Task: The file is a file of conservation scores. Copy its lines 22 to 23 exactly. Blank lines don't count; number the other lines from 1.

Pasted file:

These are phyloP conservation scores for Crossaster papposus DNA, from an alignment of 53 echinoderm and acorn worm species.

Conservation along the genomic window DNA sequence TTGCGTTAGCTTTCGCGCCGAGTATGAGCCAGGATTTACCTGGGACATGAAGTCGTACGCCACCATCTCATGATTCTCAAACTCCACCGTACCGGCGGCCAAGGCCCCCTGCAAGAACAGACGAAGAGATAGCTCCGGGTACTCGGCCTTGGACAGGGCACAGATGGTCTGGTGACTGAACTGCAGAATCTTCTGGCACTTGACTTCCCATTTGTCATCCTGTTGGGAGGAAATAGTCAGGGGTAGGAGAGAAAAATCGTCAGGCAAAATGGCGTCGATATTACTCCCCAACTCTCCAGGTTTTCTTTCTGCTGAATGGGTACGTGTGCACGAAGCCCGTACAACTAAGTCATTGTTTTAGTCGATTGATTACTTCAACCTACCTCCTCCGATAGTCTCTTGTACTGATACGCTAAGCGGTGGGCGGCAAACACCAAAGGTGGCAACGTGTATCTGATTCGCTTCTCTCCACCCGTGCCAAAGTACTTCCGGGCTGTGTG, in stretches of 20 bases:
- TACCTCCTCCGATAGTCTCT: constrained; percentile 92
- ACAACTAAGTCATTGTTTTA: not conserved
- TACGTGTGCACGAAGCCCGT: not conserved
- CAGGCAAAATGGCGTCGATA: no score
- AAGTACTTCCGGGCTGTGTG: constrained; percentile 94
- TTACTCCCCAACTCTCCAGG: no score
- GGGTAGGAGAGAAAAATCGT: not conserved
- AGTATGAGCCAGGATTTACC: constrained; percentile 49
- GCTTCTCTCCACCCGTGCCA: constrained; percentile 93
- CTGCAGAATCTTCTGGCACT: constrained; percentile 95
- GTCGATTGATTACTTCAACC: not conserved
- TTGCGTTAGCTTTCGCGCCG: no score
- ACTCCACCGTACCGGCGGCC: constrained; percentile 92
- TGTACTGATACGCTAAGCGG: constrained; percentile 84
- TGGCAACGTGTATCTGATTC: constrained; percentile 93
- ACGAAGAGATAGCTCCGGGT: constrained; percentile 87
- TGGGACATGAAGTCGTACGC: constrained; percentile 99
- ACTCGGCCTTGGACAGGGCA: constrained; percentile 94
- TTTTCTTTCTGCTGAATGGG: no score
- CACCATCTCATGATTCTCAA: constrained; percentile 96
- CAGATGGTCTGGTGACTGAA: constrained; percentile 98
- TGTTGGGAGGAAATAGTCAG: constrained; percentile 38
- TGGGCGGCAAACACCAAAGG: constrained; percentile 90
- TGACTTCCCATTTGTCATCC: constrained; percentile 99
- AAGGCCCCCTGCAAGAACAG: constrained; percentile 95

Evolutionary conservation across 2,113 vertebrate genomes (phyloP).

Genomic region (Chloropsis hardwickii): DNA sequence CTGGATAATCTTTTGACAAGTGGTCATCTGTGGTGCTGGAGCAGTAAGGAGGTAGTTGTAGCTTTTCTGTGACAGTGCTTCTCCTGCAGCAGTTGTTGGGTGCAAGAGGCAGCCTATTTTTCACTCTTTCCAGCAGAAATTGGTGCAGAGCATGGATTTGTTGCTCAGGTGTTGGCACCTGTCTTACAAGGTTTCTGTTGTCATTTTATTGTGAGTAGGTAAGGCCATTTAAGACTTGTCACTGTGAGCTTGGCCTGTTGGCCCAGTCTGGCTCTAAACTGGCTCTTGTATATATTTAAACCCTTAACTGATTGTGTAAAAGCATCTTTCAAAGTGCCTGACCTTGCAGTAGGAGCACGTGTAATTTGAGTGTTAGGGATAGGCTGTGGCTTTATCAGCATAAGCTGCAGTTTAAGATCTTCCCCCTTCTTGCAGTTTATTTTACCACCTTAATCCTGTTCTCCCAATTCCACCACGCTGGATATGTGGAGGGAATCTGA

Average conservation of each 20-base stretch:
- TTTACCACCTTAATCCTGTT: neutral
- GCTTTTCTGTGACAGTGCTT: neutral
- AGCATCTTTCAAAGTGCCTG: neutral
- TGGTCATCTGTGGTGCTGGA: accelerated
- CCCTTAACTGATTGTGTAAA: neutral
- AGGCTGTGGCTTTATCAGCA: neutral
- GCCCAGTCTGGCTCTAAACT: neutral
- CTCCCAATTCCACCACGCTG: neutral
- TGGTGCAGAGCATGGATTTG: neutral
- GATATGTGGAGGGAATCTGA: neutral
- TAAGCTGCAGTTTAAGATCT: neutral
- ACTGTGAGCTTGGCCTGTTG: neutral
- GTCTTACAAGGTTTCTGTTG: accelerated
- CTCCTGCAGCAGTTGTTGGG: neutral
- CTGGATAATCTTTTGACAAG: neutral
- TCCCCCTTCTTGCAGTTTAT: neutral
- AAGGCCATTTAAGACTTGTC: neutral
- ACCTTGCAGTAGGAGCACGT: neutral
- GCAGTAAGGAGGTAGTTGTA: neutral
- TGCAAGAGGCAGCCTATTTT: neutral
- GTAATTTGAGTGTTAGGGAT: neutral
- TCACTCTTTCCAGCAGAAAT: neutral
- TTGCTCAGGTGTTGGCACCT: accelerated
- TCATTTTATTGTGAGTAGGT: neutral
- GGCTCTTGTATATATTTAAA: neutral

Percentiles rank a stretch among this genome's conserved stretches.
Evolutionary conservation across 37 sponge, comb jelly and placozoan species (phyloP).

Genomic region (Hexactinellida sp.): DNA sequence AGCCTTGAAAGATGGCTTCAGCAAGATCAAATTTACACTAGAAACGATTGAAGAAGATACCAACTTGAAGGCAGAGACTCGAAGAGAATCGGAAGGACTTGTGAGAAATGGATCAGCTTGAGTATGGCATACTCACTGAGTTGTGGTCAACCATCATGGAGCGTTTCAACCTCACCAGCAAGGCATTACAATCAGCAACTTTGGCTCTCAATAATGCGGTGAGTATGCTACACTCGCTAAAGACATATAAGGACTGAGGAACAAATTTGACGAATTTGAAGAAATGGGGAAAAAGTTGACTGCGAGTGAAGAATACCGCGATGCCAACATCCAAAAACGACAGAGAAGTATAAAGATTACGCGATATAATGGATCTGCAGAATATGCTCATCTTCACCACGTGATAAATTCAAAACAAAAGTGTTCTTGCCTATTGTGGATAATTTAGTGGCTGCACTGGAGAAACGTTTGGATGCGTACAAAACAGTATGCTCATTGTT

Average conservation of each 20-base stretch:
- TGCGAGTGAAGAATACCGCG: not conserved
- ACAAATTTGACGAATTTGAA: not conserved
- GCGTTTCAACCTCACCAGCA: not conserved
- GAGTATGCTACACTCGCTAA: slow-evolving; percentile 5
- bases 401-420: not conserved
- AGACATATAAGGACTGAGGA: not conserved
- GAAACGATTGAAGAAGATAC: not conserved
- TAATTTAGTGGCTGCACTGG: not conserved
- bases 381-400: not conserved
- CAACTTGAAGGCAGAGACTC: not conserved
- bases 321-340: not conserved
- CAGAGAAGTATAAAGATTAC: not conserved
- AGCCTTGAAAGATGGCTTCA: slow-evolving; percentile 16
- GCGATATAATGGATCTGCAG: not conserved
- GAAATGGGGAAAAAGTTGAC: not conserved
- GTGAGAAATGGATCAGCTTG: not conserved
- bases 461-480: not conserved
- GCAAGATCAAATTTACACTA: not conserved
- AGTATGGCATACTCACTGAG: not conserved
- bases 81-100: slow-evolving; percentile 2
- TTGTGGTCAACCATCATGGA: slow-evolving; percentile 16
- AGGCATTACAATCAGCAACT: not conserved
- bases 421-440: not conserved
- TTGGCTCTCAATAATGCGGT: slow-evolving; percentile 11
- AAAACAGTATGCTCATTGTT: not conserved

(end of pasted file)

- CACCATCTCATGATTCTCAA: constrained; percentile 96
- CAGATGGTCTGGTGACTGAA: constrained; percentile 98